The topic of naturopathic medicine is a complicated one.
Although naturopathic medicine requires the same education level as a medical doctor plus additional courses on nutrition and herbal/physical medicines, naturopathic physicians aren’t formally licensed in all U.S. states, including Texas.
Amy Tyler is a South Central Austin-based naturopathic physician. She received her B.A. in chemical engineering at The University of Texas at Austin and shortly thereafter, found herself more invested in her own health and the health of others. Tyler then stumbled upon the benefits of naturopathic medicine.
“I told my mother, who was struggling with asthma, allergies and eczema, that she lived in a state that licenses naturopathic physicians and should consider (naturopathy) as an option,” Tyler says. “And she did. She had success in reversing all of those conditions!”
Her mother’s recovery inspired Tyler to pursue naturopathic medicine further. Tyler then obtained her naturopathic doctorate degree at the Bastyr University of Seattle.
Since Texas is not among the U.S. states that recognize naturopathic medicine as an official practice, physicians like Tyler must follow their state restrictions and regulations. Thus, naturopathic physicians in Texas cannot work as primary care doctors but rather as health and wellness consultants.
According to Tyler, qualification for a state to provide licensing comes down to the numbers. Naturopathy is a small profession, and there must be a substantive and organized community of naturopathic physicians in a given place to advocate for a bill and secure licensure in that state.
But what exactly is naturopathic medicine, and how does it differ from things like natural medicine or homeopathic medicine?
In the most basic sense, naturopathic medicine is the introduction of natural remedies to support the body as it heals itself. Essentially, in licensed states, a naturopathic physician can act as your primary care provider while homeopaths cannot; they are not trained to do so. Naturopathic physicians often use natural and homeopathic medicine as tools but aren’t nearly the same as homeopaths.
At a traditional doctor, patients may receive news that nothing is wrong but still feel unwell; this is where naturopathy can step in.
“Sometimes people need some more fine-tuning and adjusting, more subtle help,” Tyler says.
There are six principles that form the foundation for the practice of naturopathic medicine by licensed naturopathic physicians. The first of these is to “identify and treat the cause.” Tyler says this means addressing causes directly instead of simply putting bandages on symptoms.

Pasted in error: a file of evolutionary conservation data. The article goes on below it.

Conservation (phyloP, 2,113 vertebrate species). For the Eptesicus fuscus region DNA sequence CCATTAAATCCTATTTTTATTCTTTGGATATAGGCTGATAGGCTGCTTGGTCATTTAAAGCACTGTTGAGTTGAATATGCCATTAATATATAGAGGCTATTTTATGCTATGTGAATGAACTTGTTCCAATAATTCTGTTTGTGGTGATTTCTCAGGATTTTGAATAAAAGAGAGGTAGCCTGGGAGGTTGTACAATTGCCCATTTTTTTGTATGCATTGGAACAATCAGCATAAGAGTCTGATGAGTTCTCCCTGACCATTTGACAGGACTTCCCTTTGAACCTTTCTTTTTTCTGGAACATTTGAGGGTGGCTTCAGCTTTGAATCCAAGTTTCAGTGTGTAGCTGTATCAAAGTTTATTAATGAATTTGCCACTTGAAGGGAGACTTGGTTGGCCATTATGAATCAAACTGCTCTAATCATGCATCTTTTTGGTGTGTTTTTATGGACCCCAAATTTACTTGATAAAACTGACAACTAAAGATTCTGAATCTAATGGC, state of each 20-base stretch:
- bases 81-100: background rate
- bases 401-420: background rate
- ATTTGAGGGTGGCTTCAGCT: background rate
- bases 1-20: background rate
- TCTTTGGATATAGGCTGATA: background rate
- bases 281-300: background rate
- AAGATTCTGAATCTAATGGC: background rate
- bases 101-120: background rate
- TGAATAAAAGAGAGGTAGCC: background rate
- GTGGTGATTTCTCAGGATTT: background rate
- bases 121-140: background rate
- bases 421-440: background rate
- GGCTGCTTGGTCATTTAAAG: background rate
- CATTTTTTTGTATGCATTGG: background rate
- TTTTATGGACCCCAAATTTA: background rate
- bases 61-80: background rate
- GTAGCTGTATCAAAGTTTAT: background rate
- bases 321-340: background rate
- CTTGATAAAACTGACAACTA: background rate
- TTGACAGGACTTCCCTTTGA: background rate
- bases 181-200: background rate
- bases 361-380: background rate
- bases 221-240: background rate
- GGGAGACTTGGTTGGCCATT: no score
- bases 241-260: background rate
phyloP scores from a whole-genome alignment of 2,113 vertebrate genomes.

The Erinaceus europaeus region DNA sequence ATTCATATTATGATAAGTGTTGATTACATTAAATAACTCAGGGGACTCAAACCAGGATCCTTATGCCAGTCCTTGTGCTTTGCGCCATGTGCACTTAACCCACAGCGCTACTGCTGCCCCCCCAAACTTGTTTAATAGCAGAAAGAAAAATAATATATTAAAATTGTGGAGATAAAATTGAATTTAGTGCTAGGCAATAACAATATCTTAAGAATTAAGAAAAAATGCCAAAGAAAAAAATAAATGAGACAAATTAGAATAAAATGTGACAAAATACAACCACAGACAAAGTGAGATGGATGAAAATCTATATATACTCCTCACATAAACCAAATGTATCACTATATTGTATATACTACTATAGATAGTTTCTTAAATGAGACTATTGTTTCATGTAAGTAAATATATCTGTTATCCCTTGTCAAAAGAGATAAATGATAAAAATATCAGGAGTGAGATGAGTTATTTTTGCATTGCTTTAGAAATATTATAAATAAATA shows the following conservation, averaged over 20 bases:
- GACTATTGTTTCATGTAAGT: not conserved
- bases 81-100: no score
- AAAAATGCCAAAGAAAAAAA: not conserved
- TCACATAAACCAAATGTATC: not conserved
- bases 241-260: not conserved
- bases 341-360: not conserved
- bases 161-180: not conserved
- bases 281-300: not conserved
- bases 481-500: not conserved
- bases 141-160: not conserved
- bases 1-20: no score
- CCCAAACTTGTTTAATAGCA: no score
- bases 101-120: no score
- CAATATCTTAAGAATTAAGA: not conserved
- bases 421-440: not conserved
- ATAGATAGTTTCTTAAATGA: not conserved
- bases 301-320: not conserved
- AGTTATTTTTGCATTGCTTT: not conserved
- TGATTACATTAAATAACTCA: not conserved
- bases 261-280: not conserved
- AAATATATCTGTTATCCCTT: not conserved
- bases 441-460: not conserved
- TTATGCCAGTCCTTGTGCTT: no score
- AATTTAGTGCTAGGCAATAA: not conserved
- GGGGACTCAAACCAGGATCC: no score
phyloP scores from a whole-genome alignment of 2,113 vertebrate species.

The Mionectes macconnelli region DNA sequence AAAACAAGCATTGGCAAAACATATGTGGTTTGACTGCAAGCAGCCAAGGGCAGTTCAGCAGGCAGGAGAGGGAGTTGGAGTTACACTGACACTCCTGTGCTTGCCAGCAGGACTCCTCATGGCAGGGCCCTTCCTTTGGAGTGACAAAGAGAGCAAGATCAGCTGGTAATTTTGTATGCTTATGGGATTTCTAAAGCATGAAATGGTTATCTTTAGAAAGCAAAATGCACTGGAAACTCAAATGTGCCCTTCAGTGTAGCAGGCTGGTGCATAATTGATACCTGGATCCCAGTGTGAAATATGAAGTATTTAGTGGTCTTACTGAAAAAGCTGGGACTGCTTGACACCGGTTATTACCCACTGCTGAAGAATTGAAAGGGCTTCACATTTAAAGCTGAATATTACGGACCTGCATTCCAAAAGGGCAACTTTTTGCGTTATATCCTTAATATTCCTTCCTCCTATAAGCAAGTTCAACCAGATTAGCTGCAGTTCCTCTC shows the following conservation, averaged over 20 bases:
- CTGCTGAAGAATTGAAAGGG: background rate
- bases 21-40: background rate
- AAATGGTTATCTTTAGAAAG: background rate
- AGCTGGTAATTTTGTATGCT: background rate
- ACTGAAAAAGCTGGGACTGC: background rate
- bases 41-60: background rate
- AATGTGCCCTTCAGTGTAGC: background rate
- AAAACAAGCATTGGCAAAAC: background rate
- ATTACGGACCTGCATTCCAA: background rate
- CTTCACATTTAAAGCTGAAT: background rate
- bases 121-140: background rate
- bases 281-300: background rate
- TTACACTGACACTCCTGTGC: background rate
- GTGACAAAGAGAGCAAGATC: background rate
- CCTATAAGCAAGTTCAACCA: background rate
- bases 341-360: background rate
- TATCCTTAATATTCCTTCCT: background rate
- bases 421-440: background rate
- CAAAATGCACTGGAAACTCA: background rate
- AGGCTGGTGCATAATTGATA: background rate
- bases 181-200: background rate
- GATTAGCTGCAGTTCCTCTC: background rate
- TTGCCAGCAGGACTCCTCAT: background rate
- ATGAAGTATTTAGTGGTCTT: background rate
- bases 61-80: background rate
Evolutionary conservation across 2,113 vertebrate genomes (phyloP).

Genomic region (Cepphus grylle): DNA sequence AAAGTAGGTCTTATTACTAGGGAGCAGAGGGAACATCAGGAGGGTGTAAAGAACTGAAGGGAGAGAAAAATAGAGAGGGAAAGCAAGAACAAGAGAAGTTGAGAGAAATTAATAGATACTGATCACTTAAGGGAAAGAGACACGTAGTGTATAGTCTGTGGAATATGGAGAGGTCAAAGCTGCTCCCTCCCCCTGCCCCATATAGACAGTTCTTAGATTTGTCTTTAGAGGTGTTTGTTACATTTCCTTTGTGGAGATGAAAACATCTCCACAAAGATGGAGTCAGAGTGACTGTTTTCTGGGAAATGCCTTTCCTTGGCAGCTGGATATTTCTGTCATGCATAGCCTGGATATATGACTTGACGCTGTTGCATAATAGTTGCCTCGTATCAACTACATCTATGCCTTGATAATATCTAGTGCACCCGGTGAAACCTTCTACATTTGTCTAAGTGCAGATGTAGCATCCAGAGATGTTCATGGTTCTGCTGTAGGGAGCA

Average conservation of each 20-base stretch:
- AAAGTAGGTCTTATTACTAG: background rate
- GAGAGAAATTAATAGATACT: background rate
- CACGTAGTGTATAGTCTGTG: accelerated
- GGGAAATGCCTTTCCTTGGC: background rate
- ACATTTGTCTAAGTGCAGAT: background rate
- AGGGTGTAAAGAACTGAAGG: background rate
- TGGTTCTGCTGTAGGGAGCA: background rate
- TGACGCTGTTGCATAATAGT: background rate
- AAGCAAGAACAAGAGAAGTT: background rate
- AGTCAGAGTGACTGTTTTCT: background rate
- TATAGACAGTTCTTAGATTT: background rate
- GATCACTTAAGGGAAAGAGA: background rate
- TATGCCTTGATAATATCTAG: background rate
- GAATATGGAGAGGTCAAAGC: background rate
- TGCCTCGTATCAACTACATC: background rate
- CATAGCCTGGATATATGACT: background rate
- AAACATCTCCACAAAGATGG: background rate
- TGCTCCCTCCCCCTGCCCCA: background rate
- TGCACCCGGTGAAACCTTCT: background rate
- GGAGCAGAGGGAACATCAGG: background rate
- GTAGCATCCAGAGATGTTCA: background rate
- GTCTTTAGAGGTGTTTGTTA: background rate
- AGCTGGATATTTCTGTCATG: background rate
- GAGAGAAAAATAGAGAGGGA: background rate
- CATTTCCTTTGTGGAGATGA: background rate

“For example, Lyme disease comes with lots of symptoms,” Tyler says. “It would be easy for a doctor to look at those symptoms and throw things at you to fix them, but unless someone discovers the cause — that it’s an infection — it would be hard to help people with Lyme.”
The second of these governing principles is the idea that naturopathic physicians are both doctors and teachers. During an initial visit with a client or patient, physicians usually spend an hour or two just having a conversation. The goal of the initial visit is to understand the root issues and the specifics of how that person’s body works. Throughout the whole process, the physician invites clients into that process and provides reasons behind their recommendations.
“We’re trying to help them become their own advocate,” Tyler explains. “They’ll know the right questions to ask in a given situation and be better informed and comfortable navigating through the system.”
This idea of understanding someone is amplified in the third principle, which is to “treat the whole person.” Naturopathic physicians concern themselves with the physical body as well as mental and emotional health; they see and understand the big picture. Tyler says the pandemic demonstrated this connection between the body and mind through increased stress and mental health issues, and physicians must acknowledge this link.
The fourth principle is prevention, as Tyler states that with high numbers of obesity and diabetes in Texas, there is a huge need for preventative care. Naturopathic physicians are adamant about preventative medicines and work hard to understand a client’s medical history, family history and potential risks.
The fifth principle is one all members of the medical field must adhere to — the “do no harm” rule.
Lastly, the final principle is all-encompassing; the “healing power of nature” is the principle by which physicians recognize there is a self-healing process. The job of a naturopathic physician is to support this process and remove any obstacles standing in the way of the healing.
Tyler says all six principles set naturopathic physicians apart from other medical doctors.
Currently, Tyler serves as vice president of the Texas Association of Naturopathic Doctors, which is the backbone for support and promotion of accredited naturopathic physicians in Texas. They aim to gain licensure to fully practice and utilize the skills they have.